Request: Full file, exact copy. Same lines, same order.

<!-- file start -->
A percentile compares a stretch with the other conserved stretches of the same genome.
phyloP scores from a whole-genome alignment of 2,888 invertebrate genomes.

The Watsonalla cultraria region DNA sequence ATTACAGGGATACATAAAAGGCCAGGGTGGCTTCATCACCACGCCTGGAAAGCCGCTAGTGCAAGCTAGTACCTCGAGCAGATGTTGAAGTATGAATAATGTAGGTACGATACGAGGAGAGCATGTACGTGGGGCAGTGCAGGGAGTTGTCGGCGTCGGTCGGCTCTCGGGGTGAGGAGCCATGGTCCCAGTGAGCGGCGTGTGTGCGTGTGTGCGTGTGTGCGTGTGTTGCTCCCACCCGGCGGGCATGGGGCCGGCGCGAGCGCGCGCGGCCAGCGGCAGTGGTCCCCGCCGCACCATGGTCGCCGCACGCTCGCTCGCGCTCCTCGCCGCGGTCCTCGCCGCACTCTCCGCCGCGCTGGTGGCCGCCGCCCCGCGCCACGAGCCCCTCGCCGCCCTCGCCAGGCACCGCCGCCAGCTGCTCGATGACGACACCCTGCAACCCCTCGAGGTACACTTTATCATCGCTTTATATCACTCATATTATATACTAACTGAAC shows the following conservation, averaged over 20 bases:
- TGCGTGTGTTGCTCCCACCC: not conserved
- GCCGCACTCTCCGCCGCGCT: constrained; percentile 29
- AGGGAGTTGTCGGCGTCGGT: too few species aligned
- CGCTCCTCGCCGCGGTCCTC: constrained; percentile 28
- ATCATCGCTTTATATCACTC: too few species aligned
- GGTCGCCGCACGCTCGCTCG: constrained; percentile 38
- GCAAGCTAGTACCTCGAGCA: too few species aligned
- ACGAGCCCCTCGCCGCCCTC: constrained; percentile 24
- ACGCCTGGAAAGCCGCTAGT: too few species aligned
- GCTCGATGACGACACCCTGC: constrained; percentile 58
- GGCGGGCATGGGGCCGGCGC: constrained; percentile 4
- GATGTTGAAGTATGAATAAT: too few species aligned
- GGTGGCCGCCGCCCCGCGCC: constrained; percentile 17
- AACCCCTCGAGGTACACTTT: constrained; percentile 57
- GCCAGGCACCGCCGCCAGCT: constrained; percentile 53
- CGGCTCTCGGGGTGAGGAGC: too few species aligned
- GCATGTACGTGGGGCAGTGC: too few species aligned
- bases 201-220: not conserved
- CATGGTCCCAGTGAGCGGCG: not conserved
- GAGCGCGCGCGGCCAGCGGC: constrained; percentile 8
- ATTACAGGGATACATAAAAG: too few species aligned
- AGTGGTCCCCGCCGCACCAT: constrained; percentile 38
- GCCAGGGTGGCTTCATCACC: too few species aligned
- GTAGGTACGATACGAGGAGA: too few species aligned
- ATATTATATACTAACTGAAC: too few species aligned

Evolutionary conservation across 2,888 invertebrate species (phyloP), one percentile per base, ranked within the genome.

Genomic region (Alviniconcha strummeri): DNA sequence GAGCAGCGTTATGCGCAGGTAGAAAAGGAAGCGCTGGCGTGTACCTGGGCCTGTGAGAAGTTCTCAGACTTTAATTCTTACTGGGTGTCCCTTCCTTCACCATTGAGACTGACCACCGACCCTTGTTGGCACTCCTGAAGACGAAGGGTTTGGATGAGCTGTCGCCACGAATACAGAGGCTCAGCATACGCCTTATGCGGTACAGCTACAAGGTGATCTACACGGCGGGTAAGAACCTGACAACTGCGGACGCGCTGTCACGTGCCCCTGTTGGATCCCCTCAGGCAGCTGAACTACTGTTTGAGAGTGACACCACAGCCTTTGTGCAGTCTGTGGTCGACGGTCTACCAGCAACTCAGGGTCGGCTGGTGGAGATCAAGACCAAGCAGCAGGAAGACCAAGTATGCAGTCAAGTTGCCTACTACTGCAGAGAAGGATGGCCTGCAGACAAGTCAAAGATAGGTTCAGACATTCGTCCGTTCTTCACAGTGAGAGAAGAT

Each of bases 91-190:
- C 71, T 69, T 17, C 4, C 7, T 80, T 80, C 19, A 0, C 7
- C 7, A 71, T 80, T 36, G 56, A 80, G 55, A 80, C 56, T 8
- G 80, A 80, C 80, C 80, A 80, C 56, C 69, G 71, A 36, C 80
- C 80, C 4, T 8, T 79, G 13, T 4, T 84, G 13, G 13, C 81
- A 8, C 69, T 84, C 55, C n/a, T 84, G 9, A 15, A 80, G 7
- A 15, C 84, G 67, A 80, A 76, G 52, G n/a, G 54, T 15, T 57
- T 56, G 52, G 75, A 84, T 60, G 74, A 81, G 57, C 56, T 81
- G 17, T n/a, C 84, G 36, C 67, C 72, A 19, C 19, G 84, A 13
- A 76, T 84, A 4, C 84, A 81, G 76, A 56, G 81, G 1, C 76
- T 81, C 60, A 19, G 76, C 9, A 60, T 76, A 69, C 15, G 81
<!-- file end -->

A percentile compares a stretch with the other conserved stretches of the same genome.
phyloP scores from a whole-genome alignment of 2,888 invertebrate genomes.

The Watsonalla cultraria region DNA sequence ATTACAGGGATACATAAAAGGCCAGGGTGGCTTCATCACCACGCCTGGAAAGCCGCTAGTGCAAGCTAGTACCTCGAGCAGATGTTGAAGTATGAATAATGTAGGTACGATACGAGGAGAGCATGTACGTGGGGCAGTGCAGGGAGTTGTCGGCGTCGGTCGGCTCTCGGGGTGAGGAGCCATGGTCCCAGTGAGCGGCGTGTGTGCGTGTGTGCGTGTGTGCGTGTGTTGCTCCCACCCGGCGGGCATGGGGCCGGCGCGAGCGCGCGCGGCCAGCGGCAGTGGTCCCCGCCGCACCATGGTCGCCGCACGCTCGCTCGCGCTCCTCGCCGCGGTCCTCGCCGCACTCTCCGCCGCGCTGGTGGCCGCCGCCCCGCGCCACGAGCCCCTCGCCGCCCTCGCCAGGCACCGCCGCCAGCTGCTCGATGACGACACCCTGCAACCCCTCGAGGTACACTTTATCATCGCTTTATATCACTCATATTATATACTAACTGAAC shows the following conservation, averaged over 20 bases:
- TGCGTGTGTTGCTCCCACCC: not conserved
- GCCGCACTCTCCGCCGCGCT: constrained; percentile 29
- AGGGAGTTGTCGGCGTCGGT: too few species aligned
- CGCTCCTCGCCGCGGTCCTC: constrained; percentile 28
- ATCATCGCTTTATATCACTC: too few species aligned
- GGTCGCCGCACGCTCGCTCG: constrained; percentile 38
- GCAAGCTAGTACCTCGAGCA: too few species aligned
- ACGAGCCCCTCGCCGCCCTC: constrained; percentile 24
- ACGCCTGGAAAGCCGCTAGT: too few species aligned
- GCTCGATGACGACACCCTGC: constrained; percentile 58
- GGCGGGCATGGGGCCGGCGC: constrained; percentile 4
- GATGTTGAAGTATGAATAAT: too few species aligned
- GGTGGCCGCCGCCCCGCGCC: constrained; percentile 17
- AACCCCTCGAGGTACACTTT: constrained; percentile 57
- GCCAGGCACCGCCGCCAGCT: constrained; percentile 53
- CGGCTCTCGGGGTGAGGAGC: too few species aligned
- GCATGTACGTGGGGCAGTGC: too few species aligned
- bases 201-220: not conserved
- CATGGTCCCAGTGAGCGGCG: not conserved
- GAGCGCGCGCGGCCAGCGGC: constrained; percentile 8
- ATTACAGGGATACATAAAAG: too few species aligned
- AGTGGTCCCCGCCGCACCAT: constrained; percentile 38
- GCCAGGGTGGCTTCATCACC: too few species aligned
- GTAGGTACGATACGAGGAGA: too few species aligned
- ATATTATATACTAACTGAAC: too few species aligned

Evolutionary conservation across 2,888 invertebrate species (phyloP), one percentile per base, ranked within the genome.

Genomic region (Alviniconcha strummeri): DNA sequence GAGCAGCGTTATGCGCAGGTAGAAAAGGAAGCGCTGGCGTGTACCTGGGCCTGTGAGAAGTTCTCAGACTTTAATTCTTACTGGGTGTCCCTTCCTTCACCATTGAGACTGACCACCGACCCTTGTTGGCACTCCTGAAGACGAAGGGTTTGGATGAGCTGTCGCCACGAATACAGAGGCTCAGCATACGCCTTATGCGGTACAGCTACAAGGTGATCTACACGGCGGGTAAGAACCTGACAACTGCGGACGCGCTGTCACGTGCCCCTGTTGGATCCCCTCAGGCAGCTGAACTACTGTTTGAGAGTGACACCACAGCCTTTGTGCAGTCTGTGGTCGACGGTCTACCAGCAACTCAGGGTCGGCTGGTGGAGATCAAGACCAAGCAGCAGGAAGACCAAGTATGCAGTCAAGTTGCCTACTACTGCAGAGAAGGATGGCCTGCAGACAAGTCAAAGATAGGTTCAGACATTCGTCCGTTCTTCACAGTGAGAGAAGAT

Each of bases 91-190:
- C 71, T 69, T 17, C 4, C 7, T 80, T 80, C 19, A 0, C 7
- C 7, A 71, T 80, T 36, G 56, A 80, G 55, A 80, C 56, T 8
- G 80, A 80, C 80, C 80, A 80, C 56, C 69, G 71, A 36, C 80
- C 80, C 4, T 8, T 79, G 13, T 4, T 84, G 13, G 13, C 81
- A 8, C 69, T 84, C 55, C n/a, T 84, G 9, A 15, A 80, G 7
- A 15, C 84, G 67, A 80, A 76, G 52, G n/a, G 54, T 15, T 57
- T 56, G 52, G 75, A 84, T 60, G 74, A 81, G 57, C 56, T 81
- G 17, T n/a, C 84, G 36, C 67, C 72, A 19, C 19, G 84, A 13
- A 76, T 84, A 4, C 84, A 81, G 76, A 56, G 81, G 1, C 76
- T 81, C 60, A 19, G 76, C 9, A 60, T 76, A 69, C 15, G 81